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Persistence of Etheostoma parvipinne (Goldstripe Darter) in a Single Tributary on the Periphery of its Range
Virginia L.E. Dautreuil, Cody A. Craig, and Timothy H. Bonner

Southeastern Naturalist, Volume 15, Issue 3 (2016): N28–N32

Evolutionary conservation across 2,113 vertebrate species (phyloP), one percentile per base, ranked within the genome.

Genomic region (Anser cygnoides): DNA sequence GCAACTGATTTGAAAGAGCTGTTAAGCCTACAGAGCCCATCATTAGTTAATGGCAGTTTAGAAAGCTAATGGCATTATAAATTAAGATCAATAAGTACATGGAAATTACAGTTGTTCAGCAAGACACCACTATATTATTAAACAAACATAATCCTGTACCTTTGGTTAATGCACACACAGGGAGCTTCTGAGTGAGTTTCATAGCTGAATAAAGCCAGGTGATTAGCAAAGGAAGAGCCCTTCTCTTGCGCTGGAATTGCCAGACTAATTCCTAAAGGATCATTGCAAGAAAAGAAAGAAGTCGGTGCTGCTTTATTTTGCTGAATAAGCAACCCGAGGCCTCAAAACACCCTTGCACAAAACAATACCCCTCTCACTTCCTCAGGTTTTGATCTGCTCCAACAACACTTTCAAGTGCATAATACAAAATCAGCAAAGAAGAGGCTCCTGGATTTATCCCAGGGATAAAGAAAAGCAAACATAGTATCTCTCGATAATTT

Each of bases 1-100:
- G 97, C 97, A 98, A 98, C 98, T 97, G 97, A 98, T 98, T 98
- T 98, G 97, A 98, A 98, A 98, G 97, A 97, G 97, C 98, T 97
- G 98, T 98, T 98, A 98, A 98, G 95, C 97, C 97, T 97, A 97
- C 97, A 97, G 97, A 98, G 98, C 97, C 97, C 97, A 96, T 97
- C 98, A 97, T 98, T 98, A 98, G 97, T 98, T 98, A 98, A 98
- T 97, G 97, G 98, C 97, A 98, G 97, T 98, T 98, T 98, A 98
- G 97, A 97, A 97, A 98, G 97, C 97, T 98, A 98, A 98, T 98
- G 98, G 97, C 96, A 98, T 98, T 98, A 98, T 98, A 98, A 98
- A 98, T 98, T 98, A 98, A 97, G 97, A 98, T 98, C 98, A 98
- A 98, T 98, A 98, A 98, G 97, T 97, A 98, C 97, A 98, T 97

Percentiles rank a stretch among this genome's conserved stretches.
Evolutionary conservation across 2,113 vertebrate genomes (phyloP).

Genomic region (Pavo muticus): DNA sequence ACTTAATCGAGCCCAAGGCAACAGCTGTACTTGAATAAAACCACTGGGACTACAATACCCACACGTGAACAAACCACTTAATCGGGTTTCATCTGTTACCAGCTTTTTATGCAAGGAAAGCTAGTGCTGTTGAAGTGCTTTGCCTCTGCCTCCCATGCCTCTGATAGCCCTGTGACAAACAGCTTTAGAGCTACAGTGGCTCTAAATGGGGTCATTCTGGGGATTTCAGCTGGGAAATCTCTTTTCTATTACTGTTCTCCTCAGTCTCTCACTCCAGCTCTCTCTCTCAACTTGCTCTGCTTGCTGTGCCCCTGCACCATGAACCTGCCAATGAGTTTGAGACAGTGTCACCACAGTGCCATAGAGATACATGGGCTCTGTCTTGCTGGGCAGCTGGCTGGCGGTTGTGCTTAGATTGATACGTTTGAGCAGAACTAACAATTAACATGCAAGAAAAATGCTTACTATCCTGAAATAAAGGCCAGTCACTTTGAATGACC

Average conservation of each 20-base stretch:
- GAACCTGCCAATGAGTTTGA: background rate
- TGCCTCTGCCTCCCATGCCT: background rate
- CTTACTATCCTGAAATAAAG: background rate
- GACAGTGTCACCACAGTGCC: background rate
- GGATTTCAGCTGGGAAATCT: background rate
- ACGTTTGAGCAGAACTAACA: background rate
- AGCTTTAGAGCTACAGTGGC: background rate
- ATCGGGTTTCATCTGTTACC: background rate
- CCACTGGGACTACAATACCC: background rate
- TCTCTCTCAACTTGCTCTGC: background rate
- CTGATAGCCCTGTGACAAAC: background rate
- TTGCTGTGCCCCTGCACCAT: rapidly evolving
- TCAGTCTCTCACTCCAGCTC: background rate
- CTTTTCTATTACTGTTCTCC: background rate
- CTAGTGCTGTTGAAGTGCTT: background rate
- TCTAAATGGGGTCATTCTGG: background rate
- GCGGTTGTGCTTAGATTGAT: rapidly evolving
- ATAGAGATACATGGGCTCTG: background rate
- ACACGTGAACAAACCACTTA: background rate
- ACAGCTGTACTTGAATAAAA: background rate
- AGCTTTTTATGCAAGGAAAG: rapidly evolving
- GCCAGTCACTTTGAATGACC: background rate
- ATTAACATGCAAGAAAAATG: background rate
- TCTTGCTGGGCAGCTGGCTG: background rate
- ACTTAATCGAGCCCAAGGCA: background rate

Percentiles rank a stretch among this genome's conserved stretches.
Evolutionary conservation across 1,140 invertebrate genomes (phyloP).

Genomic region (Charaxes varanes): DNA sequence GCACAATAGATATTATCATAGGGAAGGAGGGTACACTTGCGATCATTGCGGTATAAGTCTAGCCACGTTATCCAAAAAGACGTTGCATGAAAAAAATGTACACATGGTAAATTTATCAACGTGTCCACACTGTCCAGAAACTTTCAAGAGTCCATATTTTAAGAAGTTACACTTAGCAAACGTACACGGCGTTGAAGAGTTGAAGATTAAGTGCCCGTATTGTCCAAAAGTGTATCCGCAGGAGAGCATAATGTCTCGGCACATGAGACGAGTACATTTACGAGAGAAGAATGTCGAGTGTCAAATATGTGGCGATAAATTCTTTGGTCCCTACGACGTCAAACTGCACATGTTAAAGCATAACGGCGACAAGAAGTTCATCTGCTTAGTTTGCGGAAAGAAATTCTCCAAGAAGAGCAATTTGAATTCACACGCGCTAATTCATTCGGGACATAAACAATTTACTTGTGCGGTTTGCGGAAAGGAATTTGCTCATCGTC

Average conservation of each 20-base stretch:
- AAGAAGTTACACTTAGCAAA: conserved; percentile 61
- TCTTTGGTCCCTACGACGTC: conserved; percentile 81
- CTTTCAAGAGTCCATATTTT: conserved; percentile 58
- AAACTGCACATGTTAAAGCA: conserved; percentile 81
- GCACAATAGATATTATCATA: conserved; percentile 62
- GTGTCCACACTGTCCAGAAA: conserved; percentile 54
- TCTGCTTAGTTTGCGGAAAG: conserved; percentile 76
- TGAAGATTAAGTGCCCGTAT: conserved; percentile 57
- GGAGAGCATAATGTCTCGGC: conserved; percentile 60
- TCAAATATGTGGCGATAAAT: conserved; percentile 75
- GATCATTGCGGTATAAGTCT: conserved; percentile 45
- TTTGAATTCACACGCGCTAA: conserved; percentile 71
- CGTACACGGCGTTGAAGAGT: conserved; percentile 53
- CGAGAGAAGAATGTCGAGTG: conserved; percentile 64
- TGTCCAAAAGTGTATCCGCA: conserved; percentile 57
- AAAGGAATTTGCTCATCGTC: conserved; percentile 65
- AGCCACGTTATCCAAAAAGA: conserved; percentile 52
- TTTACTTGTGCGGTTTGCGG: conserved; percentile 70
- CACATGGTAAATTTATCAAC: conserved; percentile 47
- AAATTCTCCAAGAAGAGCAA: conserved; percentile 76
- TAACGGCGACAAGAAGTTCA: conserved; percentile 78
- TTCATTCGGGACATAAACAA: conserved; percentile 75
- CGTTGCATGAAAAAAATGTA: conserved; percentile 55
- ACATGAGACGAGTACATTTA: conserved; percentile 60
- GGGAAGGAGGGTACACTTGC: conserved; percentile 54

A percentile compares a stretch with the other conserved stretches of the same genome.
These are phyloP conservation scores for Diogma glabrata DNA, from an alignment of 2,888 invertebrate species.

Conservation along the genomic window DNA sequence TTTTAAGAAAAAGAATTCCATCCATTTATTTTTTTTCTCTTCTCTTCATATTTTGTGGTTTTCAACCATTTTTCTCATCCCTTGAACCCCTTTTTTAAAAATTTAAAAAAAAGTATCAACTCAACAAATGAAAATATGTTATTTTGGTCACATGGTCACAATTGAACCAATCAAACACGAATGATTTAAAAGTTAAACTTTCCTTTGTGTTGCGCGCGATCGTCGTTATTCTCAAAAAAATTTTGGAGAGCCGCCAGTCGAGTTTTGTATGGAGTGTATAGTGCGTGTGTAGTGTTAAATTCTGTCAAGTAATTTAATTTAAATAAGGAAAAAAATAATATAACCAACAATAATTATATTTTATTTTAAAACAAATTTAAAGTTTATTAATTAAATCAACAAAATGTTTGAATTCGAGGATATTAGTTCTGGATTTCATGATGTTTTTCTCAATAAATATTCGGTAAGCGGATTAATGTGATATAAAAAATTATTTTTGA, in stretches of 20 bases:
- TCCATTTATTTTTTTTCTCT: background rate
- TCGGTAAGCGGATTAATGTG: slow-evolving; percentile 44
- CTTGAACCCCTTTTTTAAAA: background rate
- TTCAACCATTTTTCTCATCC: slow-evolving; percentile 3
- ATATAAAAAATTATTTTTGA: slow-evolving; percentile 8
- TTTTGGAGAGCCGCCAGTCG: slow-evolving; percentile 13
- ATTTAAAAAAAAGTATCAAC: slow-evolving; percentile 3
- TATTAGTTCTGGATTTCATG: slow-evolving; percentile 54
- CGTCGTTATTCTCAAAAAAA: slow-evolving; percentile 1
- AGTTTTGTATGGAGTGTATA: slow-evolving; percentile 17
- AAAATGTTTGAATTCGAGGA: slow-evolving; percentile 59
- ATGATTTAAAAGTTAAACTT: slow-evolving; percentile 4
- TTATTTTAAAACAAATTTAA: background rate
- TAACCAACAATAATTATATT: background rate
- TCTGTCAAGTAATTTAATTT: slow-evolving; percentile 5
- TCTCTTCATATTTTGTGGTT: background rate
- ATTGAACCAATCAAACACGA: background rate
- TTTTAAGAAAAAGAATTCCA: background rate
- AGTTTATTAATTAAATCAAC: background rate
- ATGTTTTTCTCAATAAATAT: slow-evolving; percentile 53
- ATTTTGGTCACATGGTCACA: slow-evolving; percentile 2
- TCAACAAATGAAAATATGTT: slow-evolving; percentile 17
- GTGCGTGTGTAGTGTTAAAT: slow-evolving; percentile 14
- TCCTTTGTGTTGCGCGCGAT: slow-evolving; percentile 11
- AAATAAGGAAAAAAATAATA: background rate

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2016 Southeastern Naturalist Notes Vol. 15, No. 3 N28 V.L.E. Dautreuil, C.A. Craig, and T.H. Bonner Persistence of Etheostoma parvipinne (Goldstripe Darter) in a Single Tributary on the Periphery of its Range Virginia L.E. Dautreuil1,2,*, Cody A. Craig1, and Timothy H. Bonner1 Abstract - We report the occurrence of a single population of Etheostoma parvipinne (Goldstripe Darter) in a small, acidic, spring-fed stream within the Colorado River drainage following an extended period of below-average precipitation (January–September 2011), a wildland fire (September 2011), and subsequent debris and sediment flows (November 2011–May 2012). Goldstripe Darters were taken from Alum Creek (Bastrop County, TX) along with a cyprinid, a poeciliid, and several species of centrarchids in June 2012. Occurrence of Goldstripe Darters in Alum Creek provides a regional example of fish-community responses to wildland fires. In additio n, understanding the mechanism of long-term persistence in a single tributary on the periphery of a species range might offer insight into the origin of endemic fishes and persistence of disjunct fish populations within aquatic evolutionary refugia of central Texas. Etheostoma parvipinne C.H. Gilbert & Swain (Goldstripe Darter) is broadly distributed throughout the lower Mississippi River drainage, eastern gulf slope drainages to Georgia, and western gulf slope drainages to Texas (Boschung and Mayden 2004). Within Texas, the Goldstripe Darter is distributed among main stems and tributaries of the Red River to Brazos River (Hendrickson and Cohen 2015, Herbert and Gelwick 2003, Hubbs et al. 2008). In the Colorado River, the western-most extent of its western gulf slope distribution, Goldstripe Darter occurs only in a small tributary stream, Alum Creek (Bastrop County, TX; Hendrickson and Cohen 2015). Alum Creek is one of several drainages within a relict Pinus taeda L. (Loblolly Pine) forest of central Texas (Al-Rabab’ah and Williams 2004). Soils of the Alum Creek watershed are composed primarily of sands and clays of the Eocene Reklaw Formation and Queen City Sand units (US Geological Survey 2015). Groundwater sources within localized areas of the Reklaw Formation are acidic (Hayes 1988) and contain large concentrations of sulfates (“Alum-like taste”; Follett 1970). Within Alum Creek, groundwater supports perennially flowing springs (i.e., Alum springs; Follett 1970), providing base flow (1.2 L/s; Brune 1981), but water present is sometimes reduced to pools (G. Creacy, Texas Parks and Wildlife Department Regional Natural Resources/Wildland Fire Coordinator, Bastrop, TX, 31 January 2012 pers. comm.). In addition to the Goldstripe Darter, Etheostoma gracile (Girard) (Slough Darter) is reported in the Alum Creek (Hendrickson and Cohen 2015); otherwise, to the best of our knowledge, other fish occurrences and their abundances are not reported for this creek. In 2011, Alum Creek watershed experienced an unusual series of climatic and landscape events. The watershed and surrounding region received less than average precipitation from January through October 2011 (235 mm of rain; normal rainfall totals: 800 mm, 1981–2010; Smithville Texas Climate Station). In September 2011, the Bastrop County Complex Wildfire burned 13,354 ha (33,000 ac) of relict pine forest with a mix of severity levels, ranging up to heavily burned (USDI National Park Service 2003), and burned through the Alum Creek riparian corridor and associated uplands. Following the fire, rainfall totals (605 mm) 1Texas State University, Department of Biology/Aquatic Station, 601 University Drive, San Marcos, TX 78666. 2Current address - Massachusetts Department of Conservation and Recreation, Manuel F. Correllus and Nantucket State Forests, 49 Sanderson Road, Edgartown, MA 02539. *Corresponding author - virginia.dautreuil@state.ma.us. Manuscript Editor: Benjamin Keck Notes of the Southeastern Naturalist, Issue 15/3, 2016 N29 2016 Southeastern Naturalist Notes Vol. 15, No. 3 V.L.E. Dautreuil, C.A. Craig, and T.H. Bonner were similar to normal totals (535 mm) between November 2011 and May 2012. Percent of days with rain was 22%, averaging 14.5 mm per day and with a maximum daily total of 75 mm. Alum Creek consisted only of pool habitats for several months before the fire, exposed to streamside burning during the fire and inundated with sediments, ash, and debris flow after the fire. Goldstripe Darters likely persisted in Alum Creek during drier periods (i.e., 1950s drought of record; McGregor 2015) based on previously recorded collections (Hendrickson and Cohen 2015) but without subsequent effects of fire and debris flow. In a review of published studies, Dautreuil (2013) reported that fish mortalities, extirpations, and decreases in fish densities occurred in 7 of 9 studies immed iately following a fire, precipitations events, and subsequent sediment, ash, and debris flows within streams. Given that fishes are susceptible to stream drying (Capone and Kushlan 1991) and fire effects (Dautreuil 2013), the purpose of our study was to confirm that Goldstripe Darter continue to exist within Alum Creek, the only population from the Colorado River and its farthest west population. Two sites were sampled on Alum Creek in June 2012. The lower site (Site 1) was located immediately upstream from the Texas State Highway 71 crossing (30°4'5.15"N, 97°13'8.82"W), which is 7 km upstream from Alum Creek’s confluence with the Colorado River. The upper site (Site 2) was located 3.5 km upstream of Site 1 at the Park Road 1C crossing (30°5'46.99"N, 97°13'12.20"W). Fish were taken from available habitats (i.e., riffle, run, and pools) from a downstream-to-upstream direction within a 300-m stream section at both sites. In flowing-water habitats (i.e. riffle and run), we placed a block seine (1.2 m by 1.8 m, mesh size = 3.2 mm) at the downstream end of a habitat and utilized a single pass with a backpack electroshocker (Smith-Root Model 12-B POW), with 2 netters capturing stunned fish with dip nets or guiding stunned fishes into the block seine. In pool habitats, we made a single pass with a backpack shocker, followed by multiple passes with the seine until fish were not taken in 2 consecutive seine hauls. Fish collection was conducted under the authorization of Texas Parks and Wildlife Scientific Collecting Permit SPR-0601-159 and Texas State University IACUC Protocol 0530-0620-15. At Site 1, habitats ranged 0.2–0.3 m in depth, 2.0–5.5 m in width, and 0.0–0.2 cm/s in current velocity, and consisted of sand (75%), gravel (15%), and cobble (10%) substrates. At Site 2, habitats ranged 0.1–0.5 m in depth, 2–15 m in width, and 0.01–0.17 cm/s in current velocity and consisted of sand (90%), silt (7%), and gravel (3%) substrates. Water temperature was 24 °C, and pH was 4.0 at both sites. Riparian vegetation was scorched but intact at both sites. Upland vegetation at Site 1 was heavily burned resulting in high mortality of the dense tree stand. Upland vegetation at Site 2 consisted of a dense stand of Loblolly Pine, ranging in fire severity between lightly burned to heavily burned. Seven species of fishes were taken from Alum Creek: 6 species (n = 30 individuals) from Site 1 and 3 species (n = 12) from Site 2. Juvenile Micropterus salmoides (Lacépède) (Largemouth Bass) was the most abundant species (77%) at Site 1, followed by Lepomis cyanellus Rafinesque (Green Sunfish) (10%), Notemigonus crysoleucas (Mitchill) (Golden Shiner) (3%), Gambusia affinis (S.F. Baird & Girard) (Western Mosquitofish) (3%), L. macrochirus Rafinesque (Bluegill) (3%), and L. microlophus (Günther) (Redear Sunfish) (3%). Largemouth Bass (all juvenile) was the most abundant species (50%) at Site 2, followed by Redear Sunfish (25%) and Goldstripe Darter (25%). Goldstripe Darters occurred in Alum Creek, despite a prolonged dry period, fire, and subsequent sediment, ash, and debris flows. Wildland fires followed by run off from burned areas are associated with fish kills through suffocation (e.g., clogging the gills; Bozek and Young 1994), poisoning from pyrogenic toxicants (Barber et al. 2003), and subsequent low 2016 Southeastern Naturalist Notes Vol. 15, No. 3 N30 V.L.E. Dautreuil, C.A. Craig, and T.H. Bonner dissolved oxygen in the stream (Lyon and Connor 2008). Among the 7 studies reviewed by Dautreuil (2013), fish moralities and downstream displacements of fishes were associated with fish extirpations in 5 streams and lower numbers of fishes in 2 streams following sediment, ash, and debris flows following a fire. Within streams with lower numbers of fishes, resident fishes likely used nearby habitats with lower fire severity to avoid stream habitats with sediment, ash, and debris flows (Burton 2005, Lyon and Conner 2008). Among all streams, complete recolonization by resident fishes occurred 1 to 6 years following sediment, ash, and debris flows. In Alum Creek, Goldstripe Darters and other fishes might have persisted in less-disturbed areas, such as small spring outflows, during and after the fire and debris flows, or recolonized Alum Creek following the fire; however, recolonization by Goldstripe Darters is unlikely, since no other nearby populations are thought to exist. Goldstripe Darters are rarely restricted to a single tributary within a larger stream system, and their long-term persistence within Alum Creek is an interesting zoogeographical observation. Goldstripe Darters are found among multiple locations within drainages of its native range, though not considered very abundant among sites (Herbert and Gelwick 2003, Lemmons and Pigg 1999, Robinson 1977, Smiley et al. 2006, Winston 2002). Goldstripe Darter’s habitat associations within Alum Creek—a small, low-gradient, spring-fed stream with shallow depths, slow currents, and sand to gravel substrates—are similar to those reported elsewhere across its range (Herbert and Gelwick 2003, Lemmons and Pigg 1999, Robison 1977, Smiley et al. 2006). Other Colorado River tributaries downstream from Alum Creek, such as JD Creek (Bastrop County), Pin Oak Creek, and Rabbs Creek (Fayette County), have similar instream habitats but appear to lack Goldstripe Darters, based on limited historical records (Hendrickson and Cohen 2015) and recent collections (V. Dautreuil and T. Bonner, unpubl. data). Likely, Goldstripe Darter’s occurrence within Alum Creek is unrelated to an affinity for Loblolly Pine forests, which are often the dominant terrestrial vegetation in streams with Goldstripe Darters (Herbert and Gelwick 2003, Smiley et al. 2006, this study). Goldstripe Darters occur in streams without pine trees in the upland community (Winston 2002) and are not reported in other streams within the relict Loblolly Pine forest of Bastrop County. Rather, Goldstripe Darter occurrence within Alum Creek could be related to a tolerance for the acidity of groundwater and surface flows of the Reklaw Formation and Alum Creek. Another unique population of Goldstripe Darters occurs in an acidic small pond in Rusk County, TX (Neches River drainage; about 300 km east of Alum Creek), supported by groundwater from the same strata layer (i.e., Eocene Reklaw Formation) as Alum Creek (Robbins et al. 2003). Goldstripe Darter is the only fish species found in the acidic pond, which has a pH ranging from 2.9 to 4.0. Lethal acidic thresholds of many species range between pH 4.0 and 5.2 (Alabaster and Lloyd 1982). However, at least 1 species (i.e., Tribolodon hakonensis (Günther) [Osorezan Dace]) is adapted to waters with a pH ranging from 3.4 to 3.8 (Hirata et al. 2003). In other distributional reports, Goldstripe Darters are not particularly associated with acidic waters; pH in streams with Goldstripe Darters are slightly acidic (6.1 to 6.5; Robison 1977) or not reported (Lemmons and Pigg 1999, Smiley et al. 2006, Winston 2002). In east Texas, Goldstripe Darters are associated among streams with higher pH (range not given; Herbert and Gelwick 2003). Goldstripe Darter’s persistence within a spring-dependent stream on the periphery of its range shares similarities to the persistence of disjunct fish populations and the origin and persistence of endemic fishes within evolutionary refugia immediately west of the lower Colorado River drainage (Conner and Suttkus 1986). Throughout the Pleistocene and Holocene, plants and animals expanded westward during cooler and wetter periods of glacial extensions and contract eastward during warmer and drier periods of glacial retreats N31 2016 Southeastern Naturalist Notes Vol. 15, No. 3 V.L.E. Dautreuil, C.A. Craig, and T.H. Bonner within western gulf slope drainages of Louisiana, Texas, and New Mexico (i.e., retreating edge hypothesis; Al-Rabab’ah and Williams 2004). During interglacial periods, evolutionary refugia, such as spring complexes of the Edwards Plateau of central Texas (Craig et al. 2016), provided aquatic habitats that are highly decoupled from regional climate (Davis et al. 2013). Within the Edwards Plateau, examples of disjunct populations include Notropis chalybaeus (Cope) (Ironcolor Shiner) (Perkin et al. 2012) and Minytrema melanops (Rafinesque) (Spotted Sucker) (Hubbs et al. 2008), and examples of endemic fishes include Notropis amabilis (Girard) (Texas Shiner), Percina carbonaria (Baird & Girard) (Texas Logperch), and Etheostoma fonticola (Jordan & Gilbert) (Fountain Darter) (Conner and Suttkus 1986). Origins of endemic fishes are thought to be derived from ancestral forms persisting and subsequently radiating in evolutionary refugia (Conner and Suttkus 1986, Craig et al. 2016). However, mechanisms are unclear on initial persistence of ancestral, a nd later endemic, forms and on persistence of disjunct populations within evolutionary refugia of the Edwards Plateau. Specifically, why do fishes initially associate with evolutionary refugia and what abiotic and biotic factors (e.g., habitat type, species fitness) enable persistence through time? Perhaps Goldstripe Darter is preadapted to acidic conditions, inhabiting water bodies that few other fishes can tolerate (i.e., novel environments), which enables persistence without competition or predation. Similar preadaptations are suspected for catfishes (e.g., nocturnal and chemical-sensory feeding) and their success in surviving and radiating within subterranean environments (Trajano 1997). Thus, Goldstripe Darter’s persistence on the periphery of their range attributed to preadaptations of novel spring environments could be similar to the persistence of disjunct fish populations and ancestors and subsequent endemic fishes within novel, stenothermal spring complexes of the Edwards Plateau. Acknowledgments. We thank J. Guajardo, S. Curtis, C. Coleman, A. Seagraves, and students of the Summer 2012 Texas State University Ichthyology course for assistance with fish collections and G. Creacy of Texas Parks and Wildlife for fire and site information, assistance, and access. A.E. 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